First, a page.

This data was imported from Scopus:

Authors: Fa, J.E., Stewart, J.R., Lloveras, L. and Vargas, J.M.

Journal: Journal of Human Evolution

Volume: 64

Issue: 4

Pages: 233-241

ISSN: 0047-2484

DOI: 10.1016/j.jhevol.2013.01.002

High dependence on the hunting and consumption of large mammals by some hominins may have limited their survival once their preferred quarry became scarce or disappeared. Adaptation to smaller residual prey would have been essential after the many large-bodied species decreased in numbers. We focus on the use of a superabundant species, the rabbit, to demonstrate the importance of this taxon in Iberia as fundamental to predators. We show that the use of the rabbit over time has increased, and that there could have been differential consumption by Neanderthals and Anatomically Modern Humans (AMH). Analysis of bone remains from excavations throughout Iberia show that this lagomorph was a crucial part of the diet of AMH but was relatively unutilised during the Mousterian, when Neanderthals were present. We first present changes in mammalian biomass and mean body mass of mammals over 50,000 years, to illustrate the dramatic loss of large mammalian fauna and to show how the rabbit may have contributed a consistently high proportion of the available game biomass throughout that period. Unlike the Italian Peninsula and other parts of Europe, in Iberia the rabbit has provided a food resource of great importance for predators including hominins. We suggest that hunters that could shift focus to rabbits and other smaller residual fauna, once larger-bodied species decreased in numbers, would have been able to persist. From the evidence presented here, we postulate that Neanderthals may have been less capable of prey-shifting and hence use the high-biomass prey resource provided by the rabbit, to the extent AMH did. © 2013 Elsevier Ltd.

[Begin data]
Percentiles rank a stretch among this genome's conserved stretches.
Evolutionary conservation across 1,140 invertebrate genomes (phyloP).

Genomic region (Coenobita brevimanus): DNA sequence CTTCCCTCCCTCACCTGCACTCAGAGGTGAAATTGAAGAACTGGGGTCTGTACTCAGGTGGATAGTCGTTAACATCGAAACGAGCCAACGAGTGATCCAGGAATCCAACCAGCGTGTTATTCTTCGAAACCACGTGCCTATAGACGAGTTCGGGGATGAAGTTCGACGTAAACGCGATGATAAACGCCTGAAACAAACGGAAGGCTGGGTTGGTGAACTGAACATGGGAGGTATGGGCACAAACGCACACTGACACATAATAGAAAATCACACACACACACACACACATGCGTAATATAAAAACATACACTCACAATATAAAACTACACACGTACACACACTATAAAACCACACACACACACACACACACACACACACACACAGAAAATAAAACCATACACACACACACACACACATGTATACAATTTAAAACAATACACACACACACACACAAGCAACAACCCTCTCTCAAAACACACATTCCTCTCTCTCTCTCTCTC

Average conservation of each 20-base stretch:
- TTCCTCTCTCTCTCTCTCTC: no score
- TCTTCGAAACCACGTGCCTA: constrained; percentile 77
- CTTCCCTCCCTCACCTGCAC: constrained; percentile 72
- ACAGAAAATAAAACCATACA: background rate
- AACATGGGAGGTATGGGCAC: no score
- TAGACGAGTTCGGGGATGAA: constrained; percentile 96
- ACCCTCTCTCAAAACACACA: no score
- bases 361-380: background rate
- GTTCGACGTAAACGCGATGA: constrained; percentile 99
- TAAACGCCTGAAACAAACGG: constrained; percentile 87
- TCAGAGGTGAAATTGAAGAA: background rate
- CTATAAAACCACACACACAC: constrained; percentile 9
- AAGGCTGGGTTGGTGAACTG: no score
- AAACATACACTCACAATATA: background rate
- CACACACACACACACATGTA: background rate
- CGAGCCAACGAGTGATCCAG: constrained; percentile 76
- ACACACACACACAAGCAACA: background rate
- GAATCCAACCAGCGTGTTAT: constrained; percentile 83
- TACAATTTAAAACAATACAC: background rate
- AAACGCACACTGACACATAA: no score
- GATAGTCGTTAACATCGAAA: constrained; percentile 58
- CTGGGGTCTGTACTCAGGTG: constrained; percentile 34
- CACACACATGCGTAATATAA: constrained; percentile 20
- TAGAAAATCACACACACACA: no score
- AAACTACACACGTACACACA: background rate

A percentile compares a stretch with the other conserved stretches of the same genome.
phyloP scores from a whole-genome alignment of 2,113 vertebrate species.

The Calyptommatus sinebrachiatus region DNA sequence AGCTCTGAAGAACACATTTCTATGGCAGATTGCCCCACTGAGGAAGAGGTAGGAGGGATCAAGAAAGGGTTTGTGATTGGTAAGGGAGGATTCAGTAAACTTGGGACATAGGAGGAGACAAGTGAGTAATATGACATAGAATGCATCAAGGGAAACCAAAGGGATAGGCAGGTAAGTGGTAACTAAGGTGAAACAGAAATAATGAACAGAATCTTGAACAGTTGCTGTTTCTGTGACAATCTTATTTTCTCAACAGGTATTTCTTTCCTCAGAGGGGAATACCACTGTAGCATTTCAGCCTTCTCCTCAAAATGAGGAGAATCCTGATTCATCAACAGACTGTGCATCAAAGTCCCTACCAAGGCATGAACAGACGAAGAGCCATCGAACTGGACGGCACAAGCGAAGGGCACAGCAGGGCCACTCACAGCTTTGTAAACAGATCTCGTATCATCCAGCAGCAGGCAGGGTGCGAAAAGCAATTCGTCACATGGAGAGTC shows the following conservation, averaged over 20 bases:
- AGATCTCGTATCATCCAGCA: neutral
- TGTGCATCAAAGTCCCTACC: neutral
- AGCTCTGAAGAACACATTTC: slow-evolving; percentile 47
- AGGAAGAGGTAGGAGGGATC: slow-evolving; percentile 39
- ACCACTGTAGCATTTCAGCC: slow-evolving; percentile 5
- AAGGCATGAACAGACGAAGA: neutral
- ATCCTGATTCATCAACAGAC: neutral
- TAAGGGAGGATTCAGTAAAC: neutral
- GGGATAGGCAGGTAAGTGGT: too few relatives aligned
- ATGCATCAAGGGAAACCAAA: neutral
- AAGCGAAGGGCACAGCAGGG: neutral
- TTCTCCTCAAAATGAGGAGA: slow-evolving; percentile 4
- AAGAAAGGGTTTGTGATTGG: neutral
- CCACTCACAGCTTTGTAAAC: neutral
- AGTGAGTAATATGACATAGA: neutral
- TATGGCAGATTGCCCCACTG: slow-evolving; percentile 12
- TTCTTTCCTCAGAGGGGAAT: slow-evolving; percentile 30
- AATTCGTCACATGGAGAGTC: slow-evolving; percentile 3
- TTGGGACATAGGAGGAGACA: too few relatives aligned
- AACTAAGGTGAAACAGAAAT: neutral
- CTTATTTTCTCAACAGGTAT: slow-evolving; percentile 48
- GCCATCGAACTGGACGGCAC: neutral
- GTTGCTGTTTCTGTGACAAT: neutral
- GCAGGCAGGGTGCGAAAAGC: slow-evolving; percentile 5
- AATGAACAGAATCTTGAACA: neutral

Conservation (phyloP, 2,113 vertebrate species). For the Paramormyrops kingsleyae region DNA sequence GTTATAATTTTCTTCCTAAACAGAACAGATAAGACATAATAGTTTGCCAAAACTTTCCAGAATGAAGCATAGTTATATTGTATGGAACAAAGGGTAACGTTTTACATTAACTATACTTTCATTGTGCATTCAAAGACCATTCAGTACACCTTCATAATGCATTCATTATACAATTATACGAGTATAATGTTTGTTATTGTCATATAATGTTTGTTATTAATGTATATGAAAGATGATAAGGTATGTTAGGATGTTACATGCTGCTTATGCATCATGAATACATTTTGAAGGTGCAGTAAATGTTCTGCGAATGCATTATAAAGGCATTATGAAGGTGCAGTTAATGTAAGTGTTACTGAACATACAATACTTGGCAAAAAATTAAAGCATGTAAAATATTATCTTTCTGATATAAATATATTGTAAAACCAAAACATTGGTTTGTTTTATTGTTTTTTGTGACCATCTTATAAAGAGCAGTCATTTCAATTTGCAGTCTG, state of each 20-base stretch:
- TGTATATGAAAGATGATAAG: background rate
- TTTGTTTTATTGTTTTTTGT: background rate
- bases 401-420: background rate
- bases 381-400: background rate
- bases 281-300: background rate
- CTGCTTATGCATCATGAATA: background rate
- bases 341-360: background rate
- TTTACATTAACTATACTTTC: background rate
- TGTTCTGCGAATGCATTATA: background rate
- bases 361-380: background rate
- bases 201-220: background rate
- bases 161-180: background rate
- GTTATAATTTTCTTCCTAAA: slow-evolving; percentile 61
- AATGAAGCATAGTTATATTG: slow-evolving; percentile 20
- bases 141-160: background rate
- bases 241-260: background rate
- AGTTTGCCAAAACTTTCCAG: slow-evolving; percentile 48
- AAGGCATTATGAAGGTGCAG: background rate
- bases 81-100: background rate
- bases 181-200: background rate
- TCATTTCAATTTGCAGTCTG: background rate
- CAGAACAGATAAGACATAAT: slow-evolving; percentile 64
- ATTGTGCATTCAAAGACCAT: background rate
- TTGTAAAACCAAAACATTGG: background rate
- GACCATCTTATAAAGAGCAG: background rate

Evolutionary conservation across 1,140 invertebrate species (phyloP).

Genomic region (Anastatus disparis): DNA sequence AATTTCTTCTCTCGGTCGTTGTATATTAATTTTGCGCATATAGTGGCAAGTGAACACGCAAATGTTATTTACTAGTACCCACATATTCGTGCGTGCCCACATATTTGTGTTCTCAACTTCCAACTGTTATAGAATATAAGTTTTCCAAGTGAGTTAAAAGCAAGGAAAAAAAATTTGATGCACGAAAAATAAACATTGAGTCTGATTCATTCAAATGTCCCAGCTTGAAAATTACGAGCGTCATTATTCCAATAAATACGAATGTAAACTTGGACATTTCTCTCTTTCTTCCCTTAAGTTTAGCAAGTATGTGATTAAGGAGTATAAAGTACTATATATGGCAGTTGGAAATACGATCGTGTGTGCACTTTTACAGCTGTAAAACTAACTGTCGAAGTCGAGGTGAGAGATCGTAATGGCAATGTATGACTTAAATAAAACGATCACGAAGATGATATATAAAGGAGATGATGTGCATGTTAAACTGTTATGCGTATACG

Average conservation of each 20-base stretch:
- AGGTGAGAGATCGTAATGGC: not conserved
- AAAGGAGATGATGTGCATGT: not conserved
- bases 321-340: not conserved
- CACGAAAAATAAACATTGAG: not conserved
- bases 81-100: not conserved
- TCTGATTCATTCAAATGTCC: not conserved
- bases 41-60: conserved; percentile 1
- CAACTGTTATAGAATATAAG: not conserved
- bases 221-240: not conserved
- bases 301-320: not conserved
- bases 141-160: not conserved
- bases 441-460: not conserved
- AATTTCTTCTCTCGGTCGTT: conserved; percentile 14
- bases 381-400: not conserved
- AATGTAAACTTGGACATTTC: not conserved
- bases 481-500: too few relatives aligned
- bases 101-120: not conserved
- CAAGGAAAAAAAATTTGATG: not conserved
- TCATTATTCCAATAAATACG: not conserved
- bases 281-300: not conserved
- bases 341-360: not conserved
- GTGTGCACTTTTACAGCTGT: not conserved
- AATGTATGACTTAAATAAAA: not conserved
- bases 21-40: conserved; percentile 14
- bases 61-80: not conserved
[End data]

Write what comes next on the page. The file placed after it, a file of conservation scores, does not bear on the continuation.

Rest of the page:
This data was imported from Europe PubMed Central:

Authors: Fa, J.E., Stewart, J.R., Lloveras, L. and Vargas, J.M.

Journal: Journal of human evolution

Volume: 64

Issue: 4

Pages: 233-241

eISSN: 1095-8606

ISSN: 0047-2484

High dependence on the hunting and consumption of large mammals by some hominins may have limited their survival once their preferred quarry became scarce or disappeared. Adaptation to smaller residual prey would have been essential after the many large-bodied species decreased in numbers. We focus on the use of a superabundant species, the rabbit, to demonstrate the importance of this taxon in Iberia as fundamental to predators. We show that the use of the rabbit over time has increased, and that there could have been differential consumption by Neanderthals and Anatomically Modern Humans (AMH). Analysis of bone remains from excavations throughout Iberia show that this lagomorph was a crucial part of the diet of AMH but was relatively unutilised during the Mousterian, when Neanderthals were present. We first present changes in mammalian biomass and mean body mass of mammals over 50,000 years, to illustrate the dramatic loss of large mammalian fauna and to show how the rabbit may have contributed a consistently high proportion of the available game biomass throughout that period. Unlike the Italian Peninsula and other parts of Europe, in Iberia the rabbit has provided a food resource of great importance for predators including hominins. We suggest that hunters that could shift focus to rabbits and other smaller residual fauna, once larger-bodied species decreased in numbers, would have been able to persist. From the evidence presented here, we postulate that Neanderthals may have been less capable of prey-shifting and hence use the high-biomass prey resource provided by the rabbit, to the extent AMH did.